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Prayer

"Thank G-D for creating me according to your will"

Three years ago I had the opportunity to visit the rare books room at the Jewish Theological Seminary (JTS) library. I saw many interesting things, but one that would change my life forever.

The story of creation: Artist Miriam Karp on making her daughter's bat mitzvah tallit

Miriam Karp is an artist who has been creating hundreds of one-of-a-kind ketubot since 1976.

El Adon-think-so: Battling singer's block with help from my mom

My New Jersey bat mitzvah party was a lavish affair.

Shabbat at Planned Parenthood

The people awake at 7:15 a.m., when I left the house this past Saturday morning, were walking their dogs, washing off the streets in front of their stores and picking up a bite to eat.

Trying tallit and tefillin: Working on my hyprocrisy

A few months ago, I realized that I wanted to start wearing Tallit and Tefillin. Not because I had some grand change in ideology, but because I realized that doing so actually goes along with the ideology I’ve professed to have for quite some time.

Ruth F. Brin, 1921 - 2009

Ruth F. Brin was a literary pioneer famous for her authentic Jewish poetry, prayer services, scholarly articles, children's books, librettos, a memoir, and at the age of 86, her first novel.

She was born in Saint Paul, MN and lived in Minneapolis until her death, at the age of 88, on Wednesday, September 30th. However, her poetry and teachings moved beyond the Twin Cities, filling the pages of Reconstructionist, Reform and Conservative prayer books used in synagogues around the country.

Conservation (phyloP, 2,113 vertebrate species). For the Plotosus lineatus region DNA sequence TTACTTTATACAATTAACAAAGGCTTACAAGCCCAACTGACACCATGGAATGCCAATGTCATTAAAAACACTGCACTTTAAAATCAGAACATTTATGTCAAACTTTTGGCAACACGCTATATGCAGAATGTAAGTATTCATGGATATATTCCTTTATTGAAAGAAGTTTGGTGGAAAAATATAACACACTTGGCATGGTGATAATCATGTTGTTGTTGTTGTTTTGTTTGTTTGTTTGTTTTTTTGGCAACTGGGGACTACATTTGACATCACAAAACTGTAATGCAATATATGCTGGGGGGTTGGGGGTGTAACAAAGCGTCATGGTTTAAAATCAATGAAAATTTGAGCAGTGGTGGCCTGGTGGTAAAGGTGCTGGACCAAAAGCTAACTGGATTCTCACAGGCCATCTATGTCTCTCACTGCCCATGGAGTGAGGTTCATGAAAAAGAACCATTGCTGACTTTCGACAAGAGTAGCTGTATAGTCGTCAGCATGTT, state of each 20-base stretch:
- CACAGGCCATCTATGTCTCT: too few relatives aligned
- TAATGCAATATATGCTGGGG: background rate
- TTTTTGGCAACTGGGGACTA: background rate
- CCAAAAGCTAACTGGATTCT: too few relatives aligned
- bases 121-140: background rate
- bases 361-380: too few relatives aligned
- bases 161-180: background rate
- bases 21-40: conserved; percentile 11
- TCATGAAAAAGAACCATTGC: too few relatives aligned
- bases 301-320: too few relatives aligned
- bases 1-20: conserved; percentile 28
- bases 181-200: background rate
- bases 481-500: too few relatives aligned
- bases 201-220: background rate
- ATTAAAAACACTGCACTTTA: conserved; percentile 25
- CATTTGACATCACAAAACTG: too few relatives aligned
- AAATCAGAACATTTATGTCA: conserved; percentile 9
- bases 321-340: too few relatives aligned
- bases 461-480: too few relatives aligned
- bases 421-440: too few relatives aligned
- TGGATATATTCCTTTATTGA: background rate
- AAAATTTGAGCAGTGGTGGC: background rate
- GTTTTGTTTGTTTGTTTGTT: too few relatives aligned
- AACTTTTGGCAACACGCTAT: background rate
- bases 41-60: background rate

Savina J. Teubal, 1926 - 2005

Savina Teubal was a daughter of the conflagration that expelled Jews from the Arab world. She grew up in Argentina in what she described as a "tight-knit" and sophisticated Syrian Jewish community that celebrated learning and the preservation of tradition—for sons. Savina became her own woman as she made her way to England and then to America, applying her natural understanding of the imperative of social activism and community building to create connections in her new home. In her thirties, she began to study, and claimed as her own the Biblical legacy of her people.

The scary subtext of "rethinking egalitarianism"

Last week in the Forward, Jay Michaelson writes about the need to rethink egalitarianism.  Egalitarian synagogues, he says, tend to be egalitarian in only one way: everyone is equally bored.  (“Egalitarian” in American Jewish life has historically referred to prayer services where men and women can both participate fully and take on leadership roles.)  He talks about friends who attend Orthodox prayer services because they find more meaning in the service, and about how attempts at inclusiveness and egalitarianism often translate into long responsive readings in English where nobody really believes a word.

Kavanah

I am, among many defining facets, a woman and a maker of tallit. A few days ago, I was gathering materials to write about the choices we make--to pray, to wear a beautiful prayer shawl, to leyn from the Torah, to actively weave ritual into our busy lives.

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How to cite this page

Jewish Women's Archive. "Prayer." (Viewed on December 14, 2017) <https://jwa.org/topics/prayer>.

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